by Alan Berecka

As a kid she picked beans,
so on hot late summer days
my mother kept our hose
running with cold well water
drawn deep from the earth.
Lean black men tired and worn
appeared in our yard, slurped
the water down, poured it on
their heads and necks.
She ignored my father’s complaints
and stewed over our neighbor-
farmer’s sin of omission.

In black and white my father—
detached and entertained—
watched the Nightly News
and saw the torrents of water
gushing from the nozzles
of fire hoses, ripping into light
clothes and dark skin. He made
like Bobby Darin and began
to sing, "Splish splash
I was taking a bath..."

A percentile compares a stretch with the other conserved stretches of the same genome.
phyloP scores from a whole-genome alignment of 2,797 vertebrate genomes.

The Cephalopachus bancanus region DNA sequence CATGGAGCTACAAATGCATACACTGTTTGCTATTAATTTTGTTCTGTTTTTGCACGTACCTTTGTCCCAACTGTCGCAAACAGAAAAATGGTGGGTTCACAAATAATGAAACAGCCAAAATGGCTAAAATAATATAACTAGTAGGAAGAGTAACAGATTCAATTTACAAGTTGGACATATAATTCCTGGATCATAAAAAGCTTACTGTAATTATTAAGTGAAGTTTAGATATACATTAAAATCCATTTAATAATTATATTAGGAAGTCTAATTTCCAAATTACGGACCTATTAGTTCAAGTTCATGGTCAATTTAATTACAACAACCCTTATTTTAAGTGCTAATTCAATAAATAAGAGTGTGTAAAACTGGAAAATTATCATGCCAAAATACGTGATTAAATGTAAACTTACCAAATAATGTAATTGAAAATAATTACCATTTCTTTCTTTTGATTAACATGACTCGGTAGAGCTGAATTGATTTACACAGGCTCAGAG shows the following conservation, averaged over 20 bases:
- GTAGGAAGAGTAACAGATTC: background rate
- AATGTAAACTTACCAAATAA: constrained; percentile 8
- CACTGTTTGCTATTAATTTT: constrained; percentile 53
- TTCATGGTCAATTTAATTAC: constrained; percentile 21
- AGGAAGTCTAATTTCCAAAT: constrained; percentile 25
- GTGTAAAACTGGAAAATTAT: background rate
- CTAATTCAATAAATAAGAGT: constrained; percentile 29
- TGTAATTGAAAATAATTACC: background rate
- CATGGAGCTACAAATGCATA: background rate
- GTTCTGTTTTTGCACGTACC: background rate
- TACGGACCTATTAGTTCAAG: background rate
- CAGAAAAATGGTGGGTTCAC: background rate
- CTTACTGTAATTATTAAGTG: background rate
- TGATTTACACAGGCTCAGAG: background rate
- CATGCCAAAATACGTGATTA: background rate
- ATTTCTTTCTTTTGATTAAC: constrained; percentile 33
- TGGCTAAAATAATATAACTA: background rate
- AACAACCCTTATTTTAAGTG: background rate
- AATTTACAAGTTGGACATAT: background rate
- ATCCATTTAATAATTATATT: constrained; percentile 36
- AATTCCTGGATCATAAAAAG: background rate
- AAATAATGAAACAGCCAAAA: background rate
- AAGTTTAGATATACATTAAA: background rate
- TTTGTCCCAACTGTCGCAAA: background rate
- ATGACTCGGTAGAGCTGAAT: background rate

My father’s mother exercised
her right to vote just once
in her life. She pulled the lever
for George Wallace in ’68.
I was the only kid
in my third grade class
who campaigned for Wallace
and LeMay in our straw poll.
I remember giving a speech
about how the governor under-
stood the working man’s plight.

Before he died, Wallace begged
for forgiveness for standing
in the schoolhouse door and more.
But what about us whose votes
put him there? Sometimes I reckon
absolution must be like sweet water
trickling from a garden hose. Other times
I fear the thunder of a hundred Niagaras
crashing down on my head,
flaying my sins from this skin.

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